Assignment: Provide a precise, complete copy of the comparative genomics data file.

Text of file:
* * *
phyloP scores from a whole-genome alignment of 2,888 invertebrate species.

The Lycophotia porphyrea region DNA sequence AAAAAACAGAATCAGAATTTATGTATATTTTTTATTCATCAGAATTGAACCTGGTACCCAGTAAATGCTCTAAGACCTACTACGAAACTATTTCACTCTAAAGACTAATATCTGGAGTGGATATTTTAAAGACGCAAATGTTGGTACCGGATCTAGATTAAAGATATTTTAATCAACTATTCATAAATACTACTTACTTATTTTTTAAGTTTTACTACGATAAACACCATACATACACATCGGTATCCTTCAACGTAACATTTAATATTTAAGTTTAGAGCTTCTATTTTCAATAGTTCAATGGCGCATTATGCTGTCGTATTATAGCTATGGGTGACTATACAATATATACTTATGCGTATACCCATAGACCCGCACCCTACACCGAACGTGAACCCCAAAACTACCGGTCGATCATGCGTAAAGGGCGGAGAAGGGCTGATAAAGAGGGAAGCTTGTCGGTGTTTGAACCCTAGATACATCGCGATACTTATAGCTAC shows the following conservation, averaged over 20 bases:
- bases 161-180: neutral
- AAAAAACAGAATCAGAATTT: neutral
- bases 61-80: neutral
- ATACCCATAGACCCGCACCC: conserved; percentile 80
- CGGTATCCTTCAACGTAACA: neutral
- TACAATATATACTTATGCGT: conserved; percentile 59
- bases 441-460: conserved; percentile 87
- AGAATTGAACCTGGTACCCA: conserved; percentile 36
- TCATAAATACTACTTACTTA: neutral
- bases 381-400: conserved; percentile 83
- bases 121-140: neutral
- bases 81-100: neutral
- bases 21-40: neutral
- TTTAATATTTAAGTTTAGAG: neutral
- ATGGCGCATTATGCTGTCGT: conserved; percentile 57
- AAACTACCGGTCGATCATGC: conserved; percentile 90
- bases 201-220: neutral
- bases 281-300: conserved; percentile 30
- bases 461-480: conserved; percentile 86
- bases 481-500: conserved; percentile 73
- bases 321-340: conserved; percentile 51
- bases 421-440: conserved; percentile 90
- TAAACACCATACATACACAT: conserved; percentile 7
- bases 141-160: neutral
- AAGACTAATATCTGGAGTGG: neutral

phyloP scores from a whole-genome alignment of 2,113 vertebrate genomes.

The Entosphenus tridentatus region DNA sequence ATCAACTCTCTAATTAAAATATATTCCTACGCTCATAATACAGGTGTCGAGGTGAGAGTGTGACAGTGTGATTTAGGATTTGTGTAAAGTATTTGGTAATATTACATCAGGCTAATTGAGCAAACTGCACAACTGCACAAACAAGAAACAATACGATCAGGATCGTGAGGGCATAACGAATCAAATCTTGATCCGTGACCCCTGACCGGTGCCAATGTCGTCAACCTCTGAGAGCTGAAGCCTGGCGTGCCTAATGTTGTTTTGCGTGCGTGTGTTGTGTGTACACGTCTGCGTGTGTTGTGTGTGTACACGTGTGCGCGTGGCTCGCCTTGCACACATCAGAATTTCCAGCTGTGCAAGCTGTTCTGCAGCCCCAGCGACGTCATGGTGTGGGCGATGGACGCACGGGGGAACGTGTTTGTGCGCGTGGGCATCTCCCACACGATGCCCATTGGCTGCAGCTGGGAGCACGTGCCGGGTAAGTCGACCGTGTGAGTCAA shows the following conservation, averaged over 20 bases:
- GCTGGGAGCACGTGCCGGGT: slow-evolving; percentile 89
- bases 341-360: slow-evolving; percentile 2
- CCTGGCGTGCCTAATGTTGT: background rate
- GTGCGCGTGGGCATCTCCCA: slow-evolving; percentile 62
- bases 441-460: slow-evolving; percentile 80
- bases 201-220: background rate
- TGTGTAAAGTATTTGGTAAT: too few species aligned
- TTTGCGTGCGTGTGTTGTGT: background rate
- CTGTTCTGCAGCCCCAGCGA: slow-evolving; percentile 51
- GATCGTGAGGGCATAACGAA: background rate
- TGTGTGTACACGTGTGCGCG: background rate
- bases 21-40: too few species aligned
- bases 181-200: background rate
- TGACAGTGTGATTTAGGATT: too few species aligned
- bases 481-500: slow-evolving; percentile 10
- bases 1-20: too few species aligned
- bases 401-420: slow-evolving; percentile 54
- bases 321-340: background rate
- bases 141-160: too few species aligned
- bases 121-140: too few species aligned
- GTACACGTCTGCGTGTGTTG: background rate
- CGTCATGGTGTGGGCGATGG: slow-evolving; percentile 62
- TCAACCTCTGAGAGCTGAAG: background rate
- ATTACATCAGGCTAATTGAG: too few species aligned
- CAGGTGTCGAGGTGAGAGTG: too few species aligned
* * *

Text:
phyloP scores from a whole-genome alignment of 2,888 invertebrate species.

The Lycophotia porphyrea region DNA sequence AAAAAACAGAATCAGAATTTATGTATATTTTTTATTCATCAGAATTGAACCTGGTACCCAGTAAATGCTCTAAGACCTACTACGAAACTATTTCACTCTAAAGACTAATATCTGGAGTGGATATTTTAAAGACGCAAATGTTGGTACCGGATCTAGATTAAAGATATTTTAATCAACTATTCATAAATACTACTTACTTATTTTTTAAGTTTTACTACGATAAACACCATACATACACATCGGTATCCTTCAACGTAACATTTAATATTTAAGTTTAGAGCTTCTATTTTCAATAGTTCAATGGCGCATTATGCTGTCGTATTATAGCTATGGGTGACTATACAATATATACTTATGCGTATACCCATAGACCCGCACCCTACACCGAACGTGAACCCCAAAACTACCGGTCGATCATGCGTAAAGGGCGGAGAAGGGCTGATAAAGAGGGAAGCTTGTCGGTGTTTGAACCCTAGATACATCGCGATACTTATAGCTAC shows the following conservation, averaged over 20 bases:
- bases 161-180: neutral
- AAAAAACAGAATCAGAATTT: neutral
- bases 61-80: neutral
- ATACCCATAGACCCGCACCC: conserved; percentile 80
- CGGTATCCTTCAACGTAACA: neutral
- TACAATATATACTTATGCGT: conserved; percentile 59
- bases 441-460: conserved; percentile 87
- AGAATTGAACCTGGTACCCA: conserved; percentile 36
- TCATAAATACTACTTACTTA: neutral
- bases 381-400: conserved; percentile 83
- bases 121-140: neutral
- bases 81-100: neutral
- bases 21-40: neutral
- TTTAATATTTAAGTTTAGAG: neutral
- ATGGCGCATTATGCTGTCGT: conserved; percentile 57
- AAACTACCGGTCGATCATGC: conserved; percentile 90
- bases 201-220: neutral
- bases 281-300: conserved; percentile 30
- bases 461-480: conserved; percentile 86
- bases 481-500: conserved; percentile 73
- bases 321-340: conserved; percentile 51
- bases 421-440: conserved; percentile 90
- TAAACACCATACATACACAT: conserved; percentile 7
- bases 141-160: neutral
- AAGACTAATATCTGGAGTGG: neutral

phyloP scores from a whole-genome alignment of 2,113 vertebrate genomes.

The Entosphenus tridentatus region DNA sequence ATCAACTCTCTAATTAAAATATATTCCTACGCTCATAATACAGGTGTCGAGGTGAGAGTGTGACAGTGTGATTTAGGATTTGTGTAAAGTATTTGGTAATATTACATCAGGCTAATTGAGCAAACTGCACAACTGCACAAACAAGAAACAATACGATCAGGATCGTGAGGGCATAACGAATCAAATCTTGATCCGTGACCCCTGACCGGTGCCAATGTCGTCAACCTCTGAGAGCTGAAGCCTGGCGTGCCTAATGTTGTTTTGCGTGCGTGTGTTGTGTGTACACGTCTGCGTGTGTTGTGTGTGTACACGTGTGCGCGTGGCTCGCCTTGCACACATCAGAATTTCCAGCTGTGCAAGCTGTTCTGCAGCCCCAGCGACGTCATGGTGTGGGCGATGGACGCACGGGGGAACGTGTTTGTGCGCGTGGGCATCTCCCACACGATGCCCATTGGCTGCAGCTGGGAGCACGTGCCGGGTAAGTCGACCGTGTGAGTCAA shows the following conservation, averaged over 20 bases:
- GCTGGGAGCACGTGCCGGGT: slow-evolving; percentile 89
- bases 341-360: slow-evolving; percentile 2
- CCTGGCGTGCCTAATGTTGT: background rate
- GTGCGCGTGGGCATCTCCCA: slow-evolving; percentile 62
- bases 441-460: slow-evolving; percentile 80
- bases 201-220: background rate
- TGTGTAAAGTATTTGGTAAT: too few species aligned
- TTTGCGTGCGTGTGTTGTGT: background rate
- CTGTTCTGCAGCCCCAGCGA: slow-evolving; percentile 51
- GATCGTGAGGGCATAACGAA: background rate
- TGTGTGTACACGTGTGCGCG: background rate
- bases 21-40: too few species aligned
- bases 181-200: background rate
- TGACAGTGTGATTTAGGATT: too few species aligned
- bases 481-500: slow-evolving; percentile 10
- bases 1-20: too few species aligned
- bases 401-420: slow-evolving; percentile 54
- bases 321-340: background rate
- bases 141-160: too few species aligned
- bases 121-140: too few species aligned
- GTACACGTCTGCGTGTGTTG: background rate
- CGTCATGGTGTGGGCGATGG: slow-evolving; percentile 62
- TCAACCTCTGAGAGCTGAAG: background rate
- ATTACATCAGGCTAATTGAG: too few species aligned
- CAGGTGTCGAGGTGAGAGTG: too few species aligned